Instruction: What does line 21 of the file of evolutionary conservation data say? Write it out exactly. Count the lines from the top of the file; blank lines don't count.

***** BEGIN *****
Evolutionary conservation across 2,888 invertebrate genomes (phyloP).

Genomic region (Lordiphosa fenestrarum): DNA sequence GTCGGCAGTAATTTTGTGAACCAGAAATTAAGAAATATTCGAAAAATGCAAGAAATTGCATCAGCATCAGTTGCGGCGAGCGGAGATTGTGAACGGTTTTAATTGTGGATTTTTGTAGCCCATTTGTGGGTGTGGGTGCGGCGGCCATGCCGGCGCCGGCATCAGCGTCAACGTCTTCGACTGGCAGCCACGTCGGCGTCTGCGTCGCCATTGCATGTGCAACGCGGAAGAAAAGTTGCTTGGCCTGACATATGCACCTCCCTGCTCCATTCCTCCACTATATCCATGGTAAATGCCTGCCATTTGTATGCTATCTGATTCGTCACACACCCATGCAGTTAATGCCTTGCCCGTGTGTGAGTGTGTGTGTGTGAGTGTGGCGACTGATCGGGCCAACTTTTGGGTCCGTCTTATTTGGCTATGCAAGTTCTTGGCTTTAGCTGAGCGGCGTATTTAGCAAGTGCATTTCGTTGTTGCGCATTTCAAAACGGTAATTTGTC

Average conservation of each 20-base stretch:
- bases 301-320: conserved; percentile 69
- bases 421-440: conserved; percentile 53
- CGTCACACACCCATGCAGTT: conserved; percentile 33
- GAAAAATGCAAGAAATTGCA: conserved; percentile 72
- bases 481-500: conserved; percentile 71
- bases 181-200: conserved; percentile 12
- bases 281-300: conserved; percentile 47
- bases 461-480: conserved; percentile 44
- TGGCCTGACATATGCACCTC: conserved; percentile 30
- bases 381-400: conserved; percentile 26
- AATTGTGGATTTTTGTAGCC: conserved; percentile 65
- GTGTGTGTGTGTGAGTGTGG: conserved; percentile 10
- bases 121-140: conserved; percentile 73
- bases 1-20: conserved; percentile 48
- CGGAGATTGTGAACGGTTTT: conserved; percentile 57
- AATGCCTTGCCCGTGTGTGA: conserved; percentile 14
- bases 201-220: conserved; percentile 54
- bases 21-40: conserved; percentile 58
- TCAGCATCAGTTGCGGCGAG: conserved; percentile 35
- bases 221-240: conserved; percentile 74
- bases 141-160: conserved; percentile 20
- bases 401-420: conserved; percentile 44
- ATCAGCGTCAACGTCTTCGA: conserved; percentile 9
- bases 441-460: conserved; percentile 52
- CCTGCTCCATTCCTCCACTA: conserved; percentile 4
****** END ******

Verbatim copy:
- bases 21-40: conserved; percentile 58